New Delhi: Monsoon has its own beauty. Shravana, the first month of the season gains much importance as it heralds the onset and is indicated by a three-star constellation (nakshatra). The classic “Chitrasutra” (the treatise on paintings) provides a description to depict the rains – overcast sky, clouds weighed with water, flashes of lightning, rainbow, animals taking shelter, white cranes flying in rows. This led to famous miniature monsoon paintings centred on Radha and Krishna in the series called Raagmala (garland of ragas) and Baramahsa (12 seasons) commissioned in different courts.

With a global pandemic looming over the world, a sense of gloom has dawned upon us. All the activities have taken a hit, economies are shrinking and there is a psychological blow that humans are enduring in these times of crisis. But as humans are under a lockdown, the nature is shining in its full glory. Here are some of the spectacular pictures from the Isha Yoga Center in Tamil Nadu where a stunning rainbow shined around the iconic face of “Adiyogi” who is the Source of Yoga.

Recognised as the world’s largest bust sculpture by the Guinness World Records, the face of Adiyogi is 112 feet high, represents the 112 ways he offered for one to attain to wellbeing and one's Ultimate nature.

The iconic face of Adiyogi was unveiled by Prime Minister Narendra Modi in 2017 and has since become a major landmark and tourist spot for people from around the world. 

In this picture, the spectacular 7-coloured double rainbow is seen in the background of Dhayanalinga, which is a profound meditative space that does not ascribe to any particular belief or faith, and requires no ritual, prayer or worship.

It is a visual treat to see nature greeting us with these colourful gifts in these challenging times. As Sadhguru rightly puts it, “Of all the struggles of Humans, of Pandemics, Economy, Security and so on. The Glory of Creation goes on.”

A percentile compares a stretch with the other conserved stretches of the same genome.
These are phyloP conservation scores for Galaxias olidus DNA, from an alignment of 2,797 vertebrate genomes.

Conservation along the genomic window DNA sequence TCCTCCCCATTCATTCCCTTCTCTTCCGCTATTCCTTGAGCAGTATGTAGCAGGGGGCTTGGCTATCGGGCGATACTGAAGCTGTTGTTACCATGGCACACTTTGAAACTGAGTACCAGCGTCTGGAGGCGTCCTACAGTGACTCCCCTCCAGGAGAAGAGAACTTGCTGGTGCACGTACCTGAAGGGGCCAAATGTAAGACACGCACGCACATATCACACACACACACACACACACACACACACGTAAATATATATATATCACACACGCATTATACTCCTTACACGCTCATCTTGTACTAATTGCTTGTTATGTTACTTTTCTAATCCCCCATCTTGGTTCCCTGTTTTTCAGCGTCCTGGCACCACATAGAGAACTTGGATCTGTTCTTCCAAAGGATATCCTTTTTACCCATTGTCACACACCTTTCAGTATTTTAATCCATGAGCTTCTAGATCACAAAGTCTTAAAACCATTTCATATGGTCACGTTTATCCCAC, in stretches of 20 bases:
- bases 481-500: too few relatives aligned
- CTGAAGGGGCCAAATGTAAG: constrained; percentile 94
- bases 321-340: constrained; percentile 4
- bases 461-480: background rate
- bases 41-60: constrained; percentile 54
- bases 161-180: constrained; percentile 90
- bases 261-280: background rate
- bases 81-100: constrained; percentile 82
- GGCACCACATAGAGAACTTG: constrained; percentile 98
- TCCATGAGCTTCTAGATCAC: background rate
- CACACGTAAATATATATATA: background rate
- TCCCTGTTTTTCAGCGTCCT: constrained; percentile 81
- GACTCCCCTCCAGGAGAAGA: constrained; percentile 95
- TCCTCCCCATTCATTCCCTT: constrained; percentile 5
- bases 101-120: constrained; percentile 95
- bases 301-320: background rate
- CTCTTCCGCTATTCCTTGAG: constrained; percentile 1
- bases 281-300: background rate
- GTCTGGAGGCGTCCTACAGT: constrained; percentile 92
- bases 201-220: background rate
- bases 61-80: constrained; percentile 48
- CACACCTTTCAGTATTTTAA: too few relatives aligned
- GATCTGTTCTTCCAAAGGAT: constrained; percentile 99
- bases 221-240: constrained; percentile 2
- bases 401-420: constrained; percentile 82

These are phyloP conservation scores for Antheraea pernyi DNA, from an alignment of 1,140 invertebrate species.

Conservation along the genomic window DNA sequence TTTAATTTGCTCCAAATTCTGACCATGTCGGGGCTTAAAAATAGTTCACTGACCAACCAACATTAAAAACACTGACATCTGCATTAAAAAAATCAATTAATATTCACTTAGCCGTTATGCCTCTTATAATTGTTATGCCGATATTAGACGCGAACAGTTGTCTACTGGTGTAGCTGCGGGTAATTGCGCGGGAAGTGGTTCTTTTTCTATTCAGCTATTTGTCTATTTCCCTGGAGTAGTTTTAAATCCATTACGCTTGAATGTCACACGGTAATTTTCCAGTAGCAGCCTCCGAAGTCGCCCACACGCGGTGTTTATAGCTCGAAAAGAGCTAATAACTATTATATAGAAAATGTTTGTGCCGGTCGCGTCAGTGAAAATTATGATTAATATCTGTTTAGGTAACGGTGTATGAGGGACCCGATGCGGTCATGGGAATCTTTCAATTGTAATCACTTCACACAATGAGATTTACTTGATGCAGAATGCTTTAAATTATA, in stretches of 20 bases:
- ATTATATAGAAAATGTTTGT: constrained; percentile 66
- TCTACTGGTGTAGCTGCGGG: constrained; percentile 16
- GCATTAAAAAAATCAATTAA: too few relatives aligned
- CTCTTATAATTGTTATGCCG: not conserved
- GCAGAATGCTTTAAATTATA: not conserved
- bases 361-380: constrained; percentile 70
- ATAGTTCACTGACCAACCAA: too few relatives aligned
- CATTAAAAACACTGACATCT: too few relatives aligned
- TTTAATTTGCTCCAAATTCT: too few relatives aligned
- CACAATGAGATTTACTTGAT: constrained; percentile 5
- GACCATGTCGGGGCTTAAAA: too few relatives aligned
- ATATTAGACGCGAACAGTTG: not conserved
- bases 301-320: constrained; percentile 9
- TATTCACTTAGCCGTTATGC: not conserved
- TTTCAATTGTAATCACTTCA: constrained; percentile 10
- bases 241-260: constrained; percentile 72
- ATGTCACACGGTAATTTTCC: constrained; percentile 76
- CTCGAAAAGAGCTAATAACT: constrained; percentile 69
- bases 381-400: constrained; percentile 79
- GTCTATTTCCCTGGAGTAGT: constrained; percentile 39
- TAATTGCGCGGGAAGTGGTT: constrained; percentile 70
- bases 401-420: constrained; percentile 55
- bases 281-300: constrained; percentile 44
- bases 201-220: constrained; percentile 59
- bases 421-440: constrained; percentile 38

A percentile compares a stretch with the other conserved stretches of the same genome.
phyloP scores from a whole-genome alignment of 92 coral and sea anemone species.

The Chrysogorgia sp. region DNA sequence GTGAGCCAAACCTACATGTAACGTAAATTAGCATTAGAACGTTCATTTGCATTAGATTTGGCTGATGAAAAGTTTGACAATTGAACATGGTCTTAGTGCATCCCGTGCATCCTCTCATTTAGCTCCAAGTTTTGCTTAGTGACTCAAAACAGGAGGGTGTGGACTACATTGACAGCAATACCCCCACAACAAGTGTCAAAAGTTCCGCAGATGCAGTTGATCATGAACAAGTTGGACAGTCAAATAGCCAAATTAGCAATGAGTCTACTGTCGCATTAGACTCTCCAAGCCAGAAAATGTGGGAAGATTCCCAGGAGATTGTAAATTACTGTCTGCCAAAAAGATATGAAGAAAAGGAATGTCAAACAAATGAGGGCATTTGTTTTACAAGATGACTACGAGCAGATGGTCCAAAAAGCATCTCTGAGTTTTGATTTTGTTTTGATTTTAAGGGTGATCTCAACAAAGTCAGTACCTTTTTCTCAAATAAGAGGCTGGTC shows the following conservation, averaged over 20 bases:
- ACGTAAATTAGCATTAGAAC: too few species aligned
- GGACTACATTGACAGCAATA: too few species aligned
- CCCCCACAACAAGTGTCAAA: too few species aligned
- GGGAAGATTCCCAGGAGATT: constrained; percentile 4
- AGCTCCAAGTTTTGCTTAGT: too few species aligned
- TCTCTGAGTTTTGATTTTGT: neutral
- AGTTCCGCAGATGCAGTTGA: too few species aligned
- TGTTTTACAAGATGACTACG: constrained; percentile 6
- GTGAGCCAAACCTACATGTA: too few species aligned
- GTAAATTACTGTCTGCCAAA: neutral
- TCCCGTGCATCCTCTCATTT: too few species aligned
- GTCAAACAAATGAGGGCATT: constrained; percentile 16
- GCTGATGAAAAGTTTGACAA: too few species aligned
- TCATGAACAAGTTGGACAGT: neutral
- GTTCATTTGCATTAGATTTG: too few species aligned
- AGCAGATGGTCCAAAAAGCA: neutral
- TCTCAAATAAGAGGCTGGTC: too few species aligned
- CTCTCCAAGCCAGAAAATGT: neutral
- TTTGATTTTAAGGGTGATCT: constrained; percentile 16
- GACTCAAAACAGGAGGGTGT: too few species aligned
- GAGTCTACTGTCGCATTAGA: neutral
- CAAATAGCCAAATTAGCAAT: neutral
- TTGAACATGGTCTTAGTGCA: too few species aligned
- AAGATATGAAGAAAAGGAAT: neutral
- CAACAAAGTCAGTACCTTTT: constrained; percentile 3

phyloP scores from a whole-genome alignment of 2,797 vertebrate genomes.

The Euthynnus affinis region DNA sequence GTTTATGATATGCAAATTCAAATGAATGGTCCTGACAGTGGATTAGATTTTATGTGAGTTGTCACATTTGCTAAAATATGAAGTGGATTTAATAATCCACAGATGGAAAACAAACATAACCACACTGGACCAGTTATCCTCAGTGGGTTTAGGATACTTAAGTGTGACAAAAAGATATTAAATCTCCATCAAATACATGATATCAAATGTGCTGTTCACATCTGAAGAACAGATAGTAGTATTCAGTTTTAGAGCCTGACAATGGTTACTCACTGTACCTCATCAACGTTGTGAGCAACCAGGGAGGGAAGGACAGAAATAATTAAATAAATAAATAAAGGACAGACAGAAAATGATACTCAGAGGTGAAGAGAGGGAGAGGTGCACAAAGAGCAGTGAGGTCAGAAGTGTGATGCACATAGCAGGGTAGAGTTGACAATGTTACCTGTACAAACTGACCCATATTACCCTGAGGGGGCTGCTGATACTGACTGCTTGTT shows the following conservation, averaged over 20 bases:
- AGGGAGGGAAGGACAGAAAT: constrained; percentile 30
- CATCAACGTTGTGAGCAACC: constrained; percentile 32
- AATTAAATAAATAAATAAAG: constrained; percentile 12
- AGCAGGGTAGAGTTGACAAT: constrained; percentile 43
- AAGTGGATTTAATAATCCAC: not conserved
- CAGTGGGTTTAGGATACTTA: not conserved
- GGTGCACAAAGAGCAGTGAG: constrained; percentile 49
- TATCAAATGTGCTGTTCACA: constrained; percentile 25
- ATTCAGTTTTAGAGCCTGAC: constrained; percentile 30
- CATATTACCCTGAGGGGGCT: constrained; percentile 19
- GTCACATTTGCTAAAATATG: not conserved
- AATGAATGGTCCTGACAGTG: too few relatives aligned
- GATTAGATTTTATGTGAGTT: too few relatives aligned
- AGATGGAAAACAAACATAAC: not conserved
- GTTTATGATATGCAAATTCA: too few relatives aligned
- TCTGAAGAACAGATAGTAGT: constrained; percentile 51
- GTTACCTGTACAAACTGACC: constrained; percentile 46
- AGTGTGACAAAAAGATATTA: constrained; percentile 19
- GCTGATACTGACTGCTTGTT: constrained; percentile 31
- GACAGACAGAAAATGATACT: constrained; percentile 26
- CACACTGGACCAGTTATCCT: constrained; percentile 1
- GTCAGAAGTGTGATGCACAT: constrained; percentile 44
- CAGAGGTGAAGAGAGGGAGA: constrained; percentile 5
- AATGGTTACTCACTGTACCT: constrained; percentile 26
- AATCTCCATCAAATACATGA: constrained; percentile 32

A rainbow is caused by sunlight hitting water droplets in the air. We typically see a rainbow in the sky opposite the sun after or during a rain shower. When light enters a raindrop, it’s refracted, or bent. Then the light is reflected from the drop in such a way that the white light breaks into its separate wavelengths and we see a spectrum of colors. If the light left the water droplet at 180 degrees, it’d head straight back toward the sun. With a rainbow angle of 138 degrees, the light is traveling in a direction somewhat, but not directly, back toward the sun. That direction of travel by the light explains why we always see rainbows when the sun is behind us.

The sunlight emerges from many raindrops at once. The combined effect is a mosaic of light, spread out in an arc in the sky. But that’s not the end of the story. When sky conditions and your vantage point are perfect, the rain and sun work together in this way to create a complete ring of light – a circle rainbow. We’ll never see this from Earth’s surface because our horizon gets in the way.

The early Greeks had a more fanciful – but very beautiful – explanation for rainbows. They believed that Iris, the Greek goddess of the rainbow, could fly at the speed of the wind from one end of the Earth to the other. As she flew, she left an arc of colors trailing in her wake.

Since ancient times the season is reflected in a world of myths, symbols, metaphors which in turn inspire festivities, rituals, and creative expressions evident in poetry, music, dance, and painting and is perceived to be a cultural cosmic multimedia called Varsha Ritu. The Parijanya and Aap Sukta (Rigveda verses) are recited to propitiate the rains in an appropriate degree, and the season itself is about rejoicing, retreating, meditating, and fasting.